Michael Horn undoubtedly knows Volkswagen Group better than America.
He’s spent 24 years at the company and was, among other things, responsible for sales and marketing in Europe, but with sales plummeting in the United States, he was named president and chief executive officer of the Volkswagen Group of America, Inc. He’s now responsible for turning around a brand that has lost its momentum since back-to-back years of solid American growth in 2011. The automaker’s dream of selling 800,000 vehicles in the U.S. by 2018 has morphed into a nightmare.
The situation in the United States has become critical in the past 15 months and shows no signs of abating. In July, for example, Volkswagen sold just over 10,000 Jetta sedans, its most popular model in America, which was a drop of 22.1 percent over the previous month, while sales of the Passat sedan dropped 33.6 percent to just 7,222 cars in the same time period.
The one bright spot was the GTI hatchback, which saw sales rise 65% to almost 2,000 cars. Yet even at the height of their sales, the Jetta and Passat never came close to dominating their sectors, while the Wolfsburg-based automaker has nothing to offer in the booming SUV category. Adding to the woes are problems with quality control, resulting in an embarrassing series of recalls, most recently of 150,000 Tiguans manufactured from 2009 through 2014. This followed a recall of 18,500 Routan minivans.
This is the situation Mr. Horn inherits from his predecessor, Jonathan Browning, who cited “personal reasons” for his resignation. He finds himself looking for clues to what American car buyers seek when they look for a new vehicle, a search Volkswagen has been on for decades.
Adding to the woes at Volkswagen are problems with quality control, resulting in an embarrassing series of recalls.
There are still painful memories in Wolfsburg over the decision to open a manufacturing plant in southwestern Pennsylvania in 1978 to produce Golfs and Jettas. The plant closed in 1988 after five years of bleeding money in the small car segment, when American consumers turned their backs on the German offerings. Volkswagen simply didn’t offer the kinds of conveniences in its cars – such as beverage holders — that American buyers took for granted in competing brands. Even today, Volkswagen dealers in the United States lament the lack of things such as USB ports and a rearview camera, which are now common in most other cars and in the company’s higher-end brands.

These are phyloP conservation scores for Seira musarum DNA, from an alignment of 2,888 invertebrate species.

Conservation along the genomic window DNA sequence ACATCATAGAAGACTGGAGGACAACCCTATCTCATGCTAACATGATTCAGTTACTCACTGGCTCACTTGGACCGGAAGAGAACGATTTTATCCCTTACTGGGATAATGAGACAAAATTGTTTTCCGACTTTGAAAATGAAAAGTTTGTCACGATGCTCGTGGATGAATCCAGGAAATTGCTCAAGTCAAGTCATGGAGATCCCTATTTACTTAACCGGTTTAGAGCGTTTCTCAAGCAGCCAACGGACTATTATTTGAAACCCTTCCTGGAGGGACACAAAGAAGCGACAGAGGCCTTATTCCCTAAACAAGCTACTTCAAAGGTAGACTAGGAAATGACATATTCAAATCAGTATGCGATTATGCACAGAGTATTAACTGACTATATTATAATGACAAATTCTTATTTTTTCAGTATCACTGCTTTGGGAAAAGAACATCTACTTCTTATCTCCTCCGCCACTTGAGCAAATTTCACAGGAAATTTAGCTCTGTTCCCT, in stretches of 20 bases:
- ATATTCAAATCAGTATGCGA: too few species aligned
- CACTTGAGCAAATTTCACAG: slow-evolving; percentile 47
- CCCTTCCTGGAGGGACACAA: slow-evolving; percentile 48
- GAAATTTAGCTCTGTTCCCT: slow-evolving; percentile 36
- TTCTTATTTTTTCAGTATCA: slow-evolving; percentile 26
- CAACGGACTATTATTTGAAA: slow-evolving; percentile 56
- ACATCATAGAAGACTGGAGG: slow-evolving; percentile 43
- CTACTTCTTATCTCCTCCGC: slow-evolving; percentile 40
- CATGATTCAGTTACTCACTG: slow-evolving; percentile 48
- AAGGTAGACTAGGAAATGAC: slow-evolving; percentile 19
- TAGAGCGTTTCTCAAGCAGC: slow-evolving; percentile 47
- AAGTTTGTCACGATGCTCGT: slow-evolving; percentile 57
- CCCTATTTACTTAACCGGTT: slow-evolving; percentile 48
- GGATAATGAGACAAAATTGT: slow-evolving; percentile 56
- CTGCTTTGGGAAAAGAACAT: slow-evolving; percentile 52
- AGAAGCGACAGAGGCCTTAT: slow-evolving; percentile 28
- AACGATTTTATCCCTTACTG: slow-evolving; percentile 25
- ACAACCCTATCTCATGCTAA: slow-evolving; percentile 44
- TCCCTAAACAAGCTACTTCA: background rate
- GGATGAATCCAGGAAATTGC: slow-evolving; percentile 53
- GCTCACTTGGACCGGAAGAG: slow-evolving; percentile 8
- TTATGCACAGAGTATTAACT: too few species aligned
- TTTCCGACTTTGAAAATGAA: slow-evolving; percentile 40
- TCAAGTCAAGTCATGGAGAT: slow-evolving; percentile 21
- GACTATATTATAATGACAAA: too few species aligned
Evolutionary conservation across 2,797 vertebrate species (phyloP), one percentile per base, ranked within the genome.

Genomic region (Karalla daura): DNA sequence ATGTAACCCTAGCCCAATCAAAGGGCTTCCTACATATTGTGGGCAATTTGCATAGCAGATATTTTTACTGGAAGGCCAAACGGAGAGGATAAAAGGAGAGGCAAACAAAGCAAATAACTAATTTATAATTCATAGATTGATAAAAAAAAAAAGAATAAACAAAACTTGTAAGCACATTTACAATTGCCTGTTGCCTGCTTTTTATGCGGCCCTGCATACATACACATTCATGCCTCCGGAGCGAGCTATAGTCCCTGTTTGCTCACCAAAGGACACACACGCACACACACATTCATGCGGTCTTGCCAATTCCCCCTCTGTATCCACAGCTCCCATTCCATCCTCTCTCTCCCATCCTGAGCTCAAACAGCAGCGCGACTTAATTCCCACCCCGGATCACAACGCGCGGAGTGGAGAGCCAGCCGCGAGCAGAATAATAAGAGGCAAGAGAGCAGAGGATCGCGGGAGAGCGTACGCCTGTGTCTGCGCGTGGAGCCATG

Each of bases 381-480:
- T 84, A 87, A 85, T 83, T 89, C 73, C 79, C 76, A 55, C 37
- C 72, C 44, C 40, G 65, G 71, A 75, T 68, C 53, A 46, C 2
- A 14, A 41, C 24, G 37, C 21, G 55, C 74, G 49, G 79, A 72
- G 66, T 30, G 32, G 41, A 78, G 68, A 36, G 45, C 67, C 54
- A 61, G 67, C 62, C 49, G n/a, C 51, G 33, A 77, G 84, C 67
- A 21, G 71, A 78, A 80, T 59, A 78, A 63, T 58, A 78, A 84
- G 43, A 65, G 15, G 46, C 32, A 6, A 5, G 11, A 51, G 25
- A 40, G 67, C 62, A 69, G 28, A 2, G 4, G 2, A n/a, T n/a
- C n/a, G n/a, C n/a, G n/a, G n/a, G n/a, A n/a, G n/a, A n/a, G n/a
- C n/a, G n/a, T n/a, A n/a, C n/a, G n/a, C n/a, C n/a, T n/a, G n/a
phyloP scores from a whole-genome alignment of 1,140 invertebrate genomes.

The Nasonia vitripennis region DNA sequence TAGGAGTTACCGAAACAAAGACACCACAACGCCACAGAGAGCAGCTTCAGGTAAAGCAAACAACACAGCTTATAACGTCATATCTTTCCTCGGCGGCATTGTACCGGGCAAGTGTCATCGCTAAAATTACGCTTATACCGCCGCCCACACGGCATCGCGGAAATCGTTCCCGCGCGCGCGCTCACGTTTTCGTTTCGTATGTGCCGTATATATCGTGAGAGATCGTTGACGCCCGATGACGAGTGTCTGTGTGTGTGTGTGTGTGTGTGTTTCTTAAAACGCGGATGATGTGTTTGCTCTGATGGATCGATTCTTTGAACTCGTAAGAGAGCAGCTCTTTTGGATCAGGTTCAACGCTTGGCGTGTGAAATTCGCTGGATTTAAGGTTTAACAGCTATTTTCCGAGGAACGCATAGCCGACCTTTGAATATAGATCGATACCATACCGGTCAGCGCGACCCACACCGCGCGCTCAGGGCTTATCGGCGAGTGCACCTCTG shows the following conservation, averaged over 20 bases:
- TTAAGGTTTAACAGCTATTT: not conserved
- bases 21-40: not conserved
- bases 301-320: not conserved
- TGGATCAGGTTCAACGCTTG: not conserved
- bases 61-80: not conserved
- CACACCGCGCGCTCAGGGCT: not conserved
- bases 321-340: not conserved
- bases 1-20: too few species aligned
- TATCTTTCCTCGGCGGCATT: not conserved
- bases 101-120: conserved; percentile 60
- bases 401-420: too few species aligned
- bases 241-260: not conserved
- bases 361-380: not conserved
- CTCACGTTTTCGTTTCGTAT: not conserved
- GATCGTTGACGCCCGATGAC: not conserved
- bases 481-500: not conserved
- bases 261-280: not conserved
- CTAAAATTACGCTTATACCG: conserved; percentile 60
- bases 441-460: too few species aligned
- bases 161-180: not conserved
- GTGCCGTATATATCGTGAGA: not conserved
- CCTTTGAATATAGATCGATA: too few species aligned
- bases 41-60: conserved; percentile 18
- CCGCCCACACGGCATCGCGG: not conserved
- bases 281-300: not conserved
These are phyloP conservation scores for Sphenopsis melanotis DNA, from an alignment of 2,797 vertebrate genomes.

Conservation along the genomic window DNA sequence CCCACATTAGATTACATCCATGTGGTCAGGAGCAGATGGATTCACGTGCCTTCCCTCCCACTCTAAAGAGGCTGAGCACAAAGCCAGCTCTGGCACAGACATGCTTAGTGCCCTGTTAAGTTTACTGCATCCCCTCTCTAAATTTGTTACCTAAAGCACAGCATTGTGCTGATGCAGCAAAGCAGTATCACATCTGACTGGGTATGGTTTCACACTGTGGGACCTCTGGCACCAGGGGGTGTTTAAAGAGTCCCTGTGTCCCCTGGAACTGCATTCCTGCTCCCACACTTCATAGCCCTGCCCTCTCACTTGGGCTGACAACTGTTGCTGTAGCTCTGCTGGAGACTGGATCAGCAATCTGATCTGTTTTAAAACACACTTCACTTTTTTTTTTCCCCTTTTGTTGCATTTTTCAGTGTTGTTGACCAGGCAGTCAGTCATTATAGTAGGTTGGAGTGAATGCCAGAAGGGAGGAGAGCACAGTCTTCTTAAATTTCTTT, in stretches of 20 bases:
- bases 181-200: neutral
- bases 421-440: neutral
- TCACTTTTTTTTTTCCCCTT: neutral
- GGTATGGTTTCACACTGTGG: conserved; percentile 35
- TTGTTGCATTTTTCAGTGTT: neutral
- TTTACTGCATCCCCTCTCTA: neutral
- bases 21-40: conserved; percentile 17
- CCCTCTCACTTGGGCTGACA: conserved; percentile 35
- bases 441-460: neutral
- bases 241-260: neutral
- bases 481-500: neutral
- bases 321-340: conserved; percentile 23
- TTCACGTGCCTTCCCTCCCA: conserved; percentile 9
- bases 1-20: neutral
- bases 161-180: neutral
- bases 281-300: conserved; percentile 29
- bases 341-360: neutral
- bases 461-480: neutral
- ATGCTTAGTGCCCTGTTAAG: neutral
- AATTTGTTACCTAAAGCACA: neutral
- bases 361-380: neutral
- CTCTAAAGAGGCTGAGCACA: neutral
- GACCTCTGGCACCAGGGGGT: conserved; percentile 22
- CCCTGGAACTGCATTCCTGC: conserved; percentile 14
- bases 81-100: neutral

“Why can Audi and Porsche offer such great things while we lag so far behind?” said Alan Brown, a Volkswagen dealer in Dallas.
Volkswagen spent $1 billion to build a state-of-the-art manufacturing plant in Chattanooga, Tennessee, that opened in 2011. The plant is capable of producing up to 150,000 Passats per year, but has never operated at full capacity. Volkswagen is learning from its past mistakes and has created a U.S.-based team led by Mark Trahan, executive vice president for group quality at Volkswagen of America, to study and evaluate the myriad of consumer complaints about the company’s products. The quality control study was closely followed in Wolfsburg and Mr. Trahan reported to the executive suites personally 14 times in 2011 alone.
Now Mr. Horn and Volkswagen Chairman Martin Winterkorn are taking the rescue efforts a step further . The company will open a new research and development center near the Tennessee plant, where 200 engineers will dismantle rival vehicles to analyze vendor parts and try to discern the secrets of more successful brands such as Ford Motor Company and Toyota Motor Corporation. Mr. Horn also wants to develop new types of vehicles for the U.S. market. Volkswagen is already investing $900 million to expand the plant in Chattanooga for a new, medium-sized SUV, which would compete with market leaders such as the Ford Explorer and the Toyota Highlander.
Meanwhile, there are other initiatives in the works, including improvements to Volkswagen’s network of American dealers, who are critical to improving sales. There are plans to create a group called the “North America Committee,” which would consist of 45 high-ranking dealership managers from the United States and Germany. “We work systematically,” Mr. Horn said.
Whether Volkswagen can reverse its fortunes in the lucrative American market remains unknown, but the company is clearly and deliberately changing its ways.
Thomas Jahn is bureau chief in New York. He can be reached at firstname.lastname@example.org